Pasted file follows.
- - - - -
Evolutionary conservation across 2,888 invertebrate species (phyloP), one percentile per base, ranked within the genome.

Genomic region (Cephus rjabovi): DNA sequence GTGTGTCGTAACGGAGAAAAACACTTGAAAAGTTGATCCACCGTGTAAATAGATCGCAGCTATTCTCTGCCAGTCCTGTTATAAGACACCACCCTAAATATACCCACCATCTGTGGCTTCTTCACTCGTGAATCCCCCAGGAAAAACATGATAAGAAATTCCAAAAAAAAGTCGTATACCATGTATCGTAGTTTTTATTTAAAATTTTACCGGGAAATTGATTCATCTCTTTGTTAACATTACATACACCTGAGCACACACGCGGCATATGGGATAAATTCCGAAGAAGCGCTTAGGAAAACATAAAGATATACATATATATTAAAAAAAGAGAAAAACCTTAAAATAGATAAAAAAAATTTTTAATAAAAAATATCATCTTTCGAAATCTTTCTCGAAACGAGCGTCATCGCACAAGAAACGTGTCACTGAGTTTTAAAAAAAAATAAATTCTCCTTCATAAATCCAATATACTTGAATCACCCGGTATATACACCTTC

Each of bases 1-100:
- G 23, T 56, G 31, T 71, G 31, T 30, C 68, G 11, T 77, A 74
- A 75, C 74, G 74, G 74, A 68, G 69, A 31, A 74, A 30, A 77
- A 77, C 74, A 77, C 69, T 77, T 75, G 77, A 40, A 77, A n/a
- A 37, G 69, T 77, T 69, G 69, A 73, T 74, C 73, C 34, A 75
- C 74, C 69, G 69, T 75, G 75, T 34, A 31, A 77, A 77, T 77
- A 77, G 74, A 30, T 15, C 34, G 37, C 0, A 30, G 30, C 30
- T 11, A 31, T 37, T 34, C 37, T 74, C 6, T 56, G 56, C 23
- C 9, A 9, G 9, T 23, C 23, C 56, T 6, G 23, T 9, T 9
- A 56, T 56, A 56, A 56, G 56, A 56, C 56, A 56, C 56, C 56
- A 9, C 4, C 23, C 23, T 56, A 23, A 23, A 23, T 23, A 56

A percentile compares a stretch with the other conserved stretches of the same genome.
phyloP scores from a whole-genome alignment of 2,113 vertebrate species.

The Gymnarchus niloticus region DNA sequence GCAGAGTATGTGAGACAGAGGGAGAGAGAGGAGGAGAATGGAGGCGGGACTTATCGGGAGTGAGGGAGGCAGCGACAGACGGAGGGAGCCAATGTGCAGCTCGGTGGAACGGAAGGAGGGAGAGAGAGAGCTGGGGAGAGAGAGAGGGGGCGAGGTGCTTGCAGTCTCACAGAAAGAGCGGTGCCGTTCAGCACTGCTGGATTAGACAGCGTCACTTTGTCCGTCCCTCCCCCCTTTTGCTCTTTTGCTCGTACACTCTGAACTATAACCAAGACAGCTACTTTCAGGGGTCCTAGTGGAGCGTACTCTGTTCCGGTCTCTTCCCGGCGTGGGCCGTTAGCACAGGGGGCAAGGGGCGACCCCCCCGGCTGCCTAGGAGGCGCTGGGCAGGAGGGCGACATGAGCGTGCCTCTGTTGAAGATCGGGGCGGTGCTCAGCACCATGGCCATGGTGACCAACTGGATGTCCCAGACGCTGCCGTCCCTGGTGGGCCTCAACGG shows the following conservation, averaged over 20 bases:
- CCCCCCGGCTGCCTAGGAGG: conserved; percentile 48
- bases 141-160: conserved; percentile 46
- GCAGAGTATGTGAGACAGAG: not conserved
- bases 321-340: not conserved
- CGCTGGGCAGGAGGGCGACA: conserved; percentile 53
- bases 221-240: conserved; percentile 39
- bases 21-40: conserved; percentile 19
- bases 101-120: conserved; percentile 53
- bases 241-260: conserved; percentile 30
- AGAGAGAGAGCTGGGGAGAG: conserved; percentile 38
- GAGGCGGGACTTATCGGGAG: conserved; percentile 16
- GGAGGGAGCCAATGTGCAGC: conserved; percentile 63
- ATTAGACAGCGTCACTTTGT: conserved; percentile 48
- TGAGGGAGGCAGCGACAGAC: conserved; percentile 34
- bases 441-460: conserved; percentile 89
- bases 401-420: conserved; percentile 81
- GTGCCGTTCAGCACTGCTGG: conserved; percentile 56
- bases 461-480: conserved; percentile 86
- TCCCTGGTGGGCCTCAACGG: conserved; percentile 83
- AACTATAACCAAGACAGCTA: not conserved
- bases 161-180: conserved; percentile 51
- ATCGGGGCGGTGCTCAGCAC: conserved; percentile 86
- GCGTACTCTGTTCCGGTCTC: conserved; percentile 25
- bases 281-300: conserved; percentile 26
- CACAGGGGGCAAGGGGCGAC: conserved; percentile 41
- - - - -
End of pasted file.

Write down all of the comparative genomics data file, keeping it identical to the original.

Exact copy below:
Evolutionary conservation across 2,888 invertebrate species (phyloP), one percentile per base, ranked within the genome.

Genomic region (Cephus rjabovi): DNA sequence GTGTGTCGTAACGGAGAAAAACACTTGAAAAGTTGATCCACCGTGTAAATAGATCGCAGCTATTCTCTGCCAGTCCTGTTATAAGACACCACCCTAAATATACCCACCATCTGTGGCTTCTTCACTCGTGAATCCCCCAGGAAAAACATGATAAGAAATTCCAAAAAAAAGTCGTATACCATGTATCGTAGTTTTTATTTAAAATTTTACCGGGAAATTGATTCATCTCTTTGTTAACATTACATACACCTGAGCACACACGCGGCATATGGGATAAATTCCGAAGAAGCGCTTAGGAAAACATAAAGATATACATATATATTAAAAAAAGAGAAAAACCTTAAAATAGATAAAAAAAATTTTTAATAAAAAATATCATCTTTCGAAATCTTTCTCGAAACGAGCGTCATCGCACAAGAAACGTGTCACTGAGTTTTAAAAAAAAATAAATTCTCCTTCATAAATCCAATATACTTGAATCACCCGGTATATACACCTTC

Each of bases 1-100:
- G 23, T 56, G 31, T 71, G 31, T 30, C 68, G 11, T 77, A 74
- A 75, C 74, G 74, G 74, A 68, G 69, A 31, A 74, A 30, A 77
- A 77, C 74, A 77, C 69, T 77, T 75, G 77, A 40, A 77, A n/a
- A 37, G 69, T 77, T 69, G 69, A 73, T 74, C 73, C 34, A 75
- C 74, C 69, G 69, T 75, G 75, T 34, A 31, A 77, A 77, T 77
- A 77, G 74, A 30, T 15, C 34, G 37, C 0, A 30, G 30, C 30
- T 11, A 31, T 37, T 34, C 37, T 74, C 6, T 56, G 56, C 23
- C 9, A 9, G 9, T 23, C 23, C 56, T 6, G 23, T 9, T 9
- A 56, T 56, A 56, A 56, G 56, A 56, C 56, A 56, C 56, C 56
- A 9, C 4, C 23, C 23, T 56, A 23, A 23, A 23, T 23, A 56

A percentile compares a stretch with the other conserved stretches of the same genome.
phyloP scores from a whole-genome alignment of 2,113 vertebrate species.

The Gymnarchus niloticus region DNA sequence GCAGAGTATGTGAGACAGAGGGAGAGAGAGGAGGAGAATGGAGGCGGGACTTATCGGGAGTGAGGGAGGCAGCGACAGACGGAGGGAGCCAATGTGCAGCTCGGTGGAACGGAAGGAGGGAGAGAGAGAGCTGGGGAGAGAGAGAGGGGGCGAGGTGCTTGCAGTCTCACAGAAAGAGCGGTGCCGTTCAGCACTGCTGGATTAGACAGCGTCACTTTGTCCGTCCCTCCCCCCTTTTGCTCTTTTGCTCGTACACTCTGAACTATAACCAAGACAGCTACTTTCAGGGGTCCTAGTGGAGCGTACTCTGTTCCGGTCTCTTCCCGGCGTGGGCCGTTAGCACAGGGGGCAAGGGGCGACCCCCCCGGCTGCCTAGGAGGCGCTGGGCAGGAGGGCGACATGAGCGTGCCTCTGTTGAAGATCGGGGCGGTGCTCAGCACCATGGCCATGGTGACCAACTGGATGTCCCAGACGCTGCCGTCCCTGGTGGGCCTCAACGG shows the following conservation, averaged over 20 bases:
- CCCCCCGGCTGCCTAGGAGG: conserved; percentile 48
- bases 141-160: conserved; percentile 46
- GCAGAGTATGTGAGACAGAG: not conserved
- bases 321-340: not conserved
- CGCTGGGCAGGAGGGCGACA: conserved; percentile 53
- bases 221-240: conserved; percentile 39
- bases 21-40: conserved; percentile 19
- bases 101-120: conserved; percentile 53
- bases 241-260: conserved; percentile 30
- AGAGAGAGAGCTGGGGAGAG: conserved; percentile 38
- GAGGCGGGACTTATCGGGAG: conserved; percentile 16
- GGAGGGAGCCAATGTGCAGC: conserved; percentile 63
- ATTAGACAGCGTCACTTTGT: conserved; percentile 48
- TGAGGGAGGCAGCGACAGAC: conserved; percentile 34
- bases 441-460: conserved; percentile 89
- bases 401-420: conserved; percentile 81
- GTGCCGTTCAGCACTGCTGG: conserved; percentile 56
- bases 461-480: conserved; percentile 86
- TCCCTGGTGGGCCTCAACGG: conserved; percentile 83
- AACTATAACCAAGACAGCTA: not conserved
- bases 161-180: conserved; percentile 51
- ATCGGGGCGGTGCTCAGCAC: conserved; percentile 86
- GCGTACTCTGTTCCGGTCTC: conserved; percentile 25
- bases 281-300: conserved; percentile 26
- CACAGGGGGCAAGGGGCGAC: conserved; percentile 41